10/20/10 — Coach's message

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Coach's message

By Kenneth Fine
Published in News on October 20, 2010 1:46 PM

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Abigail Overfelt

Tonya Williams receives a bouquet of flowers a balloon from her son Christian, 12, a player on the Rosewood Little Eagles football team. The team was coached by Williams' husband, Les, a Seymour Johnson Air Force Base technical sergeant, before he was deployed to Afghanistan. Mrs. Williams was escorted onto the field by Bill Carr, of Chapter 657 of the Military Order of the Purple Heart, while a message of love from her husband was read over the loudspeaker.

Tonya Williams kept control of her emotions when a combat veteran escorted her to the middle of the Rosewood High School football field Tuesday evening.

She wore a smile as her 12-year-old son, Christian, handed her flowers and a balloon -- as a crowd of hundreds cheered after announcer Stuart Kornegay read a message from the woman's husband over the loudspeakers.

"To my loving wife Tonya," Kornegay began. "I may be thousands of miles apart in Afghanistan, but my heart is still in your hands."

But moments later, as she stood alone just a few yards away from the fence guarding that field, she wiped tears from her eyes and looked at the ground.

Maybe it was easier for the mother to let her guard down out of the view of those who showed up, in part, to honor her sacrifice.

Or perhaps the absence of her husband, Les, seemed all the more potent as players he has coached for the last several years took the field.

The Rosewood Little Eagles honored their coach -- and his family -- Tuesday at a ballfield the Air Force technical sergeant considers a second home.

"We love our military families," Kornegay said. "So tonight, we would like to thank them for all their sacrifices."

Tonya was thankful, too -- for the support her family's community has offered each time Les has been called to war; for the hugs and smiles that make being a "single" mother a little bit easier to deal with.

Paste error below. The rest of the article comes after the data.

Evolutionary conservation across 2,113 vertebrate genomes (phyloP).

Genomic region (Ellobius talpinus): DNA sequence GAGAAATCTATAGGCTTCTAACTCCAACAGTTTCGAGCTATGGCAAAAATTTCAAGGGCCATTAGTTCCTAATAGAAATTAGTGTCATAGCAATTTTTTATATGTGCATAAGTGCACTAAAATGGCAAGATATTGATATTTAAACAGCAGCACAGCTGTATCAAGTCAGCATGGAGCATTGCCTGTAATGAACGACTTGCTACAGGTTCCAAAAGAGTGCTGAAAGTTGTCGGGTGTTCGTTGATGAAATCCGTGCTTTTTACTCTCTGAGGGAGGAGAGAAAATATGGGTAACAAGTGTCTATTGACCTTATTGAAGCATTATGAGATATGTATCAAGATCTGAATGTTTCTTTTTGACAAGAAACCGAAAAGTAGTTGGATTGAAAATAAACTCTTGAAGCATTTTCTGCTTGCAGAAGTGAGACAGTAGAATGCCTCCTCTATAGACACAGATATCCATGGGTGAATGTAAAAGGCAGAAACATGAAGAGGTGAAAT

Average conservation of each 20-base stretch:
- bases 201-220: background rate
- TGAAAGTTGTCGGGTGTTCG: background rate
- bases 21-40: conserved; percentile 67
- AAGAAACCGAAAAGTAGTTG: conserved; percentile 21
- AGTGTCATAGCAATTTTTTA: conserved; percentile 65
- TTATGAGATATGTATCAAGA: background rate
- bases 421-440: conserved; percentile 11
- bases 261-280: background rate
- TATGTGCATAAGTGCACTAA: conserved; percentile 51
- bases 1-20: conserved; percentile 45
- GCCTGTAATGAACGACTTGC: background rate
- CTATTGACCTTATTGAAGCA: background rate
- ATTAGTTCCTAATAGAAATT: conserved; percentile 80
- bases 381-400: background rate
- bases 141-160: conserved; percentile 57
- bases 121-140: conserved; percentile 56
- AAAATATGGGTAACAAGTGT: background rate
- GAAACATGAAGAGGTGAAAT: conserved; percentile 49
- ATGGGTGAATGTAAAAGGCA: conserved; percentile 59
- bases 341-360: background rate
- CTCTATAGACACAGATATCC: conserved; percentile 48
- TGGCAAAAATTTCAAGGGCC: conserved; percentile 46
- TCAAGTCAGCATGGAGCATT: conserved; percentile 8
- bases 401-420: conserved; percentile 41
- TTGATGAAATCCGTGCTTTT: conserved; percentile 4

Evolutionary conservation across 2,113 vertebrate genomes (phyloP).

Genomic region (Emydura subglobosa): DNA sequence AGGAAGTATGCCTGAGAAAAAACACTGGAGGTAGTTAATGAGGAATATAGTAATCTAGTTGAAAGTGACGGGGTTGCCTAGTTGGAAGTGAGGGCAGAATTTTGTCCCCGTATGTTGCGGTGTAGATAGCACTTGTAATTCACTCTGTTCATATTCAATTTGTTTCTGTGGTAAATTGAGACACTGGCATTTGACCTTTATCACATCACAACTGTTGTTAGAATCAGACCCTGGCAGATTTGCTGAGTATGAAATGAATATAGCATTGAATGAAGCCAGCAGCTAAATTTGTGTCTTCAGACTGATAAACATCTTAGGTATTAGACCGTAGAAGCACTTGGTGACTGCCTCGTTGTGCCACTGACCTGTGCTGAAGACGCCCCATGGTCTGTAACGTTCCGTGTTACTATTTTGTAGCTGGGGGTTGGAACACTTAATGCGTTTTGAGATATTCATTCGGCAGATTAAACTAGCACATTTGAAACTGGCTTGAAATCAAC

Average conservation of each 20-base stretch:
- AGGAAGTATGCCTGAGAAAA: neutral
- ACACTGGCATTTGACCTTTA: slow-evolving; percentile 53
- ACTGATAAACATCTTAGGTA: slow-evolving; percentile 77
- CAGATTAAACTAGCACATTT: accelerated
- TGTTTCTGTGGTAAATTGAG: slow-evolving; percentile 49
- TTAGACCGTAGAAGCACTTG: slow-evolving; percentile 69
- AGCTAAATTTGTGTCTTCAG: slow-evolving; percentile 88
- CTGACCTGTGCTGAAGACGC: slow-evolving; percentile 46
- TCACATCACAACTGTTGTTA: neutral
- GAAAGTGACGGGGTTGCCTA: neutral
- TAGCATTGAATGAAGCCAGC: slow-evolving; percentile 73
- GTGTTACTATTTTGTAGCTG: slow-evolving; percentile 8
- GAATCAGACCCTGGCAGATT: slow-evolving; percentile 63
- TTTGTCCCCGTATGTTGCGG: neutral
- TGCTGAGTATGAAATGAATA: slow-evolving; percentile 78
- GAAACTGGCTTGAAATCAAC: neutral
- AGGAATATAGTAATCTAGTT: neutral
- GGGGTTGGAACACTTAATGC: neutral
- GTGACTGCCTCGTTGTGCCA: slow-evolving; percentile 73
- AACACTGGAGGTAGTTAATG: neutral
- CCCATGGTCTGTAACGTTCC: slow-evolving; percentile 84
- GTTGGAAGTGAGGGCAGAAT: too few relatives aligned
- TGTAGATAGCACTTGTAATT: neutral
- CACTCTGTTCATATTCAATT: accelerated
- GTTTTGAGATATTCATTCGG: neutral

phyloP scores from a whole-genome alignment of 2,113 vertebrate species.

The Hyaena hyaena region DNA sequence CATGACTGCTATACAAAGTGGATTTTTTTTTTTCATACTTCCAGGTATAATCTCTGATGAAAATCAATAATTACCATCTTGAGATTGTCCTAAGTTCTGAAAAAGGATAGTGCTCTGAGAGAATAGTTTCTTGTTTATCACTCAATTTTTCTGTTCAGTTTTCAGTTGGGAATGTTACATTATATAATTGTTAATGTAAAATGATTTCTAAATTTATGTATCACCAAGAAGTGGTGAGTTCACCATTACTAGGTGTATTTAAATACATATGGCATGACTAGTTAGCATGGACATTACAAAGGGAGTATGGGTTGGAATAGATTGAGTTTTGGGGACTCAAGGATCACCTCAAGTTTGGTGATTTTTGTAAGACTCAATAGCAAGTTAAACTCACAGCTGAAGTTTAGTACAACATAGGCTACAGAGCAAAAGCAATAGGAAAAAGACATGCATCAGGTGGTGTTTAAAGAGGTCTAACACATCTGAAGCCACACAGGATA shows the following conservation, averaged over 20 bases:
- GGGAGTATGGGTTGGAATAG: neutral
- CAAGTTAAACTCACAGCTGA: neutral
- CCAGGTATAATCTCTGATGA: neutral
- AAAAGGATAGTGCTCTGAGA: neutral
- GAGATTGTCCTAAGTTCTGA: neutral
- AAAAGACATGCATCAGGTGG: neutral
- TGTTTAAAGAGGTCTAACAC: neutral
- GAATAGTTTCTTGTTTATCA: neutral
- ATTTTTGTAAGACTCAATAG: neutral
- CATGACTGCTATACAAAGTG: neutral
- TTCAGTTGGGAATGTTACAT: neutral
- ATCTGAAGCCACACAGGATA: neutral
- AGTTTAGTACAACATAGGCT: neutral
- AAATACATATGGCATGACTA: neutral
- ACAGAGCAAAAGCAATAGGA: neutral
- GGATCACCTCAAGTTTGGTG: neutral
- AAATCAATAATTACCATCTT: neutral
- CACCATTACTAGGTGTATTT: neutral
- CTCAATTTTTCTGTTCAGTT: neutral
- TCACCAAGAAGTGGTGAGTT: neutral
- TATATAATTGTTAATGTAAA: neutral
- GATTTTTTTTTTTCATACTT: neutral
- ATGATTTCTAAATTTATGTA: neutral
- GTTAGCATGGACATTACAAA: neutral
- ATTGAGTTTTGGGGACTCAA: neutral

"It gets easier and harder at the same time -- easier because (the kids) aren't so young; harder because they understand more," she said, looking down at her 4-year-old daughter, Allyson. "So (being thanked by the crowd) feels good. Rosewood has always supported us."


For Les, being a coach -- and mentor -- to the 8-and-under Little Eagles is a role he cherishes.

"He really thinks something of these kids," said Jay Lancaster, the man who is filling in for the airman while Les is in Afghanistan.

So much so that he has been sending words of encouragement to his players from the desert via e-mail -- making sure they never forget those lessons meant to serve them in life as much as football.

"Always give 110 percent," Lancaster said, when asked about Williams' mantras. "And never give up."

His players offered similar expressions of encouragement before their leader went downrange -- giving him a signed football; vowing to give their all at each practice and game.

"I'd never seen him cry before, but he did then," Lancaster said. "You could tell he was down."

So the Little Eagles hope their hard work is lifting his spirits -- the team is off to a 4-2 start -- and post pictures and messages on the Internet to make sure Williams can share in their glory from thousands of miles away.

And they won't stop living by the example he set for them before he boarded that plane bound for war -- and will continue to honor the woman who shows up on the sideline in his stead.

"They are doing good, and he would be really proud of them," Tonya said. "He is really proud of them."